I had some difficulty explaining this to an African-American scholar, presumably because the one-drop rule in the US has led to greater solidarity and unified self-identification among a relatively small portion of the population, based on ancestry and the common experience of historical enslavement (as I argue in my PhD thesis, President Obama was only legitimised as a representative of the African-American community by his wife, Michelle, as his father came directly from Africa and therefore did not share that experience of historical enslavement), whereas in Brazil, African ancestry is so widespread that many people who would be considered black elsewhere see themselves as white or ‘brown’ (pardo). As a result, ‘blackness’ is based on appearance and placed at one extreme of a continuum, the other end of which is ‘whiteness’. There are many shades and categories in between.

In Brazil, ‘race’ is identified not through ancestry but through markers – particularly skin colour, features and hair. Although she has full lips – de rigueur among models and actresses of any ethnicity nowadays – the features of the woman in the advert are European and considered attractive according to the white racialist aesthetic, particularly her nose. Even among the very few black women who make it into the modelling world in Brazil, there is a distinct preference for those with a ‘nariz afinada’ – an aquiline or Roman nose. This is nothing new, as racialist discourse has long given preference to such noses, seeing them as superior to ‘snub’ or ‘broad/flat’ breathing apparatus (N.B. by way of full disclosure, I have a ‘snub’ or ‘retroussé’ nose, and although, as far as I am aware, I am ‘white’, a white supremacist once told me that I could be black, based on the shape of my nose and lips).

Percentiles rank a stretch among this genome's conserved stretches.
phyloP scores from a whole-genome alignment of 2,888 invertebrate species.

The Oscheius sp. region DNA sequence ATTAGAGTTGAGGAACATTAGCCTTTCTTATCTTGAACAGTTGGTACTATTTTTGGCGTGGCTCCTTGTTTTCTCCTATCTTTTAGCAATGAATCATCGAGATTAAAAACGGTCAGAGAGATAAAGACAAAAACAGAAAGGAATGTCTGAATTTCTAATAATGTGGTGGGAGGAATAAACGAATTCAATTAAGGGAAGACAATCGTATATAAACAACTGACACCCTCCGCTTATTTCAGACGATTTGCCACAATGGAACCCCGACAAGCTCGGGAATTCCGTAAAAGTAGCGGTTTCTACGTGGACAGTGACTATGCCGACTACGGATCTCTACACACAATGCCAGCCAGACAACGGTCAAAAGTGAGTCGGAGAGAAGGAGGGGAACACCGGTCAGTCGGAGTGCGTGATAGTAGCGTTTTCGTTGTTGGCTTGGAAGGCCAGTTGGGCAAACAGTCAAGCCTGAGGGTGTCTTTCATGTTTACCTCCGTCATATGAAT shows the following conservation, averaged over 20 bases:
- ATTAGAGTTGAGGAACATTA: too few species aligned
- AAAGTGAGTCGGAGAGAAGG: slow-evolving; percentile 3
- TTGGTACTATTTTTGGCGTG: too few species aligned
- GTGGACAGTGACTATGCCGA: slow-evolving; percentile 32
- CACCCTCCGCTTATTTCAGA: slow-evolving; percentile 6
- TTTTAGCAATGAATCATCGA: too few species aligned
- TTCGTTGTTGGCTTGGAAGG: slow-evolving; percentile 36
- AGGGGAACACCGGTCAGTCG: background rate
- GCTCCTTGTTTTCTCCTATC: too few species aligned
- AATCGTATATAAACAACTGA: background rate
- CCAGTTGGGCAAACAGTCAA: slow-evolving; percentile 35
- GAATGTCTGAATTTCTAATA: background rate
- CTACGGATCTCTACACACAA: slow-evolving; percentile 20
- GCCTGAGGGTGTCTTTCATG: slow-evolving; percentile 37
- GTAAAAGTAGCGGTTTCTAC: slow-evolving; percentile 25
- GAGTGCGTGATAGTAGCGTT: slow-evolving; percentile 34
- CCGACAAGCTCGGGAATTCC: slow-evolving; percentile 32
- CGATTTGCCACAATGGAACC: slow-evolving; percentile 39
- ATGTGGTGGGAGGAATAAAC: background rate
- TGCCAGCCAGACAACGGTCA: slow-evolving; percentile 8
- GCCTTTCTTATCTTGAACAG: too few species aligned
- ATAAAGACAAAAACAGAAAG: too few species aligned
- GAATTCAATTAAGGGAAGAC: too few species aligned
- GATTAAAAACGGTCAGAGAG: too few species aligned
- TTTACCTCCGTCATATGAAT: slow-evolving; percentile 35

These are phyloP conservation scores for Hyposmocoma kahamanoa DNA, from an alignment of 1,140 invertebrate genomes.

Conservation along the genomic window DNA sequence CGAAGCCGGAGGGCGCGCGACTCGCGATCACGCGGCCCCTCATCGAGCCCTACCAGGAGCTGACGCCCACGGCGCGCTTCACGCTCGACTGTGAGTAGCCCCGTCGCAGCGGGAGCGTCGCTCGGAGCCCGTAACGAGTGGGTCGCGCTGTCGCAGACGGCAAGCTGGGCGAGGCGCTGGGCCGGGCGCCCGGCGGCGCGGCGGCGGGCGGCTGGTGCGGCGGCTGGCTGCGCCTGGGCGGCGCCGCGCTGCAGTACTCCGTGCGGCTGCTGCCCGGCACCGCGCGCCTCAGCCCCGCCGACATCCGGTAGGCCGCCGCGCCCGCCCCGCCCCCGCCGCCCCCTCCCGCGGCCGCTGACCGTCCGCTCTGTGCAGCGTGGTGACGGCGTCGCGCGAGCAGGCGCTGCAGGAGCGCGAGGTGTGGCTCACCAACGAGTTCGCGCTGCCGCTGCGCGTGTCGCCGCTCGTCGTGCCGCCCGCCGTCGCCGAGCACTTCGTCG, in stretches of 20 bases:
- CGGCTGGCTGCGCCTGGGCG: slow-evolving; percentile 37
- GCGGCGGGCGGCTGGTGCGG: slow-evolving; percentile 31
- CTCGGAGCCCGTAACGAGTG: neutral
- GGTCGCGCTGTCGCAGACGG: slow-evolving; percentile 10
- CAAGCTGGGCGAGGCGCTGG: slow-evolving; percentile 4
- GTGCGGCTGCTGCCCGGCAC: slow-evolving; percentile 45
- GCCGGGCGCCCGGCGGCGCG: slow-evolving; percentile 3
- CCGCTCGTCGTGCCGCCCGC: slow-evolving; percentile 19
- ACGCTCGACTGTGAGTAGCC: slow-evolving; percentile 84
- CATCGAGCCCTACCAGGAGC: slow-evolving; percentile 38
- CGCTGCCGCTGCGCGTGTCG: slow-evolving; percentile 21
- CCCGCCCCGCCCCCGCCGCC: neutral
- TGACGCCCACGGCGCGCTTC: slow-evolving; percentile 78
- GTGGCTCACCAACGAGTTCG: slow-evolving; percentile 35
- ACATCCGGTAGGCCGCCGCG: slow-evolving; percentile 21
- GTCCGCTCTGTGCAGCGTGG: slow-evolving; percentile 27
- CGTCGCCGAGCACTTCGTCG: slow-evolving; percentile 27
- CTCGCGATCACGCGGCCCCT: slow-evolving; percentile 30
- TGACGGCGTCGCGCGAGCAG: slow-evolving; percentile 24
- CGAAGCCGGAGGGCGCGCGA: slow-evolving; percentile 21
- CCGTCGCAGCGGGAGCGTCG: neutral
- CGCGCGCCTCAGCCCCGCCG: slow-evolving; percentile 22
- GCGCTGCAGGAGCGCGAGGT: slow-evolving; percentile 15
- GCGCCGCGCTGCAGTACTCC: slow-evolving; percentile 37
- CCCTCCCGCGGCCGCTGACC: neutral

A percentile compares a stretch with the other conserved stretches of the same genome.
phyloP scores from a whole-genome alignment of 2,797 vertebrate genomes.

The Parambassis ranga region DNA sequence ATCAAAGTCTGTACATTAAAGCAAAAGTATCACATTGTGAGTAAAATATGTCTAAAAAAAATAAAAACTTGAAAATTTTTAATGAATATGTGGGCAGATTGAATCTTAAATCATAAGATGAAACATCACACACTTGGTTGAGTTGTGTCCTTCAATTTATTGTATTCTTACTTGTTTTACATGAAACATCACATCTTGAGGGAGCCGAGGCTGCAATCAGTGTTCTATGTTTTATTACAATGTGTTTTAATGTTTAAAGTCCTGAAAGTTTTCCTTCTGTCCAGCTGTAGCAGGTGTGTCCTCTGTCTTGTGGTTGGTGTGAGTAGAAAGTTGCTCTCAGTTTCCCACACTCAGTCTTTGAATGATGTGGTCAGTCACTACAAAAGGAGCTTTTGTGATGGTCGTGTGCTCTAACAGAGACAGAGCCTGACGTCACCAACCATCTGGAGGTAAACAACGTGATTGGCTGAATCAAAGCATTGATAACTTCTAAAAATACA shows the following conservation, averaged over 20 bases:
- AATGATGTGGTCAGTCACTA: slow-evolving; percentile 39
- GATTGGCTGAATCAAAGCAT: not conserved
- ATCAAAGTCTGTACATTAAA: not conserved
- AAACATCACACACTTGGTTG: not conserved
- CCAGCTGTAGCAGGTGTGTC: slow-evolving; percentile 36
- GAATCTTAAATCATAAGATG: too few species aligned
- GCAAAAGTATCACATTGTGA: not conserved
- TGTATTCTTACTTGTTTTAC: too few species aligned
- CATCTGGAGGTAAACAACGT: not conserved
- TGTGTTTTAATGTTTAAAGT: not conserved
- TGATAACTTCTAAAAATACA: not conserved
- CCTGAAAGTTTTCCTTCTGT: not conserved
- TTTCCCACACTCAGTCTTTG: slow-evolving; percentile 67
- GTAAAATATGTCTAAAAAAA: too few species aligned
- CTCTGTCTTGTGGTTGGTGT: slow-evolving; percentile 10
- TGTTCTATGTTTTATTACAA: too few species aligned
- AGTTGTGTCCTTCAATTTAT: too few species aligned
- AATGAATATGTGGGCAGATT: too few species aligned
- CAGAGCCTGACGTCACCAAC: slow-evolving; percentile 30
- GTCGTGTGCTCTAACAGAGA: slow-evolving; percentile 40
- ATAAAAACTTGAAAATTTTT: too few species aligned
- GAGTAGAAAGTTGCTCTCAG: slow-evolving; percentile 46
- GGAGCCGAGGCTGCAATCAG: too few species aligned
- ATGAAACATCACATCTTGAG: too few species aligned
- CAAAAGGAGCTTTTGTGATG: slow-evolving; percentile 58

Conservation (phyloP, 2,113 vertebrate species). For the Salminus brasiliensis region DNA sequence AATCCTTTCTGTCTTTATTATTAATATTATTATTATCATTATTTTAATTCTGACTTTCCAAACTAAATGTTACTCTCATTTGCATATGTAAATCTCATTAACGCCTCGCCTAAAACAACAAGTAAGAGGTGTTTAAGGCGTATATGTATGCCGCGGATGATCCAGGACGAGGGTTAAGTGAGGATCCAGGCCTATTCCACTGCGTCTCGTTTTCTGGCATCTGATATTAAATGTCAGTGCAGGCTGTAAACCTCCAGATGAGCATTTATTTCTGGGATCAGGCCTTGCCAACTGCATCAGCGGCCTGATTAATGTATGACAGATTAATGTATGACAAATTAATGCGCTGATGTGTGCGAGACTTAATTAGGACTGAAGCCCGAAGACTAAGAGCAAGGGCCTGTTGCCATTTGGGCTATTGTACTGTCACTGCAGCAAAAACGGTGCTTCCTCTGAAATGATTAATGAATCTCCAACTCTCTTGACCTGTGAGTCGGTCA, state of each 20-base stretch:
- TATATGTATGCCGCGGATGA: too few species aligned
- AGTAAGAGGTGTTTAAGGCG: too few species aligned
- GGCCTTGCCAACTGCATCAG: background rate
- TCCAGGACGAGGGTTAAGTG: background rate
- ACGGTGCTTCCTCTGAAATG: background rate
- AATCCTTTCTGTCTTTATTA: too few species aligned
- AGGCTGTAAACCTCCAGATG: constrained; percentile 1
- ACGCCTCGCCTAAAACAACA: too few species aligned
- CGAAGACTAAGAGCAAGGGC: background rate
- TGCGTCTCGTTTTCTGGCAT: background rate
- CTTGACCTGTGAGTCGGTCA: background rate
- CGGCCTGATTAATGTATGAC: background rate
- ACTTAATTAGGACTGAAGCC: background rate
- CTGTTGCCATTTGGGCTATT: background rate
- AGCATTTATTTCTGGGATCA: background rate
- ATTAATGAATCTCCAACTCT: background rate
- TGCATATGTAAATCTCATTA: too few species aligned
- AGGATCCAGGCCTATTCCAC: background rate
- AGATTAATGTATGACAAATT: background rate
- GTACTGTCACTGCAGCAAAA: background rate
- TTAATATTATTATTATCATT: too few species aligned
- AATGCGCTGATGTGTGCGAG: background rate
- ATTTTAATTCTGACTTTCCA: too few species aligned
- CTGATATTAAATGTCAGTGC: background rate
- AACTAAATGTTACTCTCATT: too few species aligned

As I pointed out to my African-American interlocutor – and I hope I made clear then and now – I am not denying that the fictional woman portrayed could, and probably would, self-identify as black in Brazil. I am not negating her self-perceived Blackness. The problem with the picture is that, to be truly ‘black’ by Brazilian lights – especially in Bahia – she should look more like Zezé Mota or Taís Araújo. Better yet, to mention a more familiar example for non-Brazilians, she should strongly resemble Lupita Nyong’o.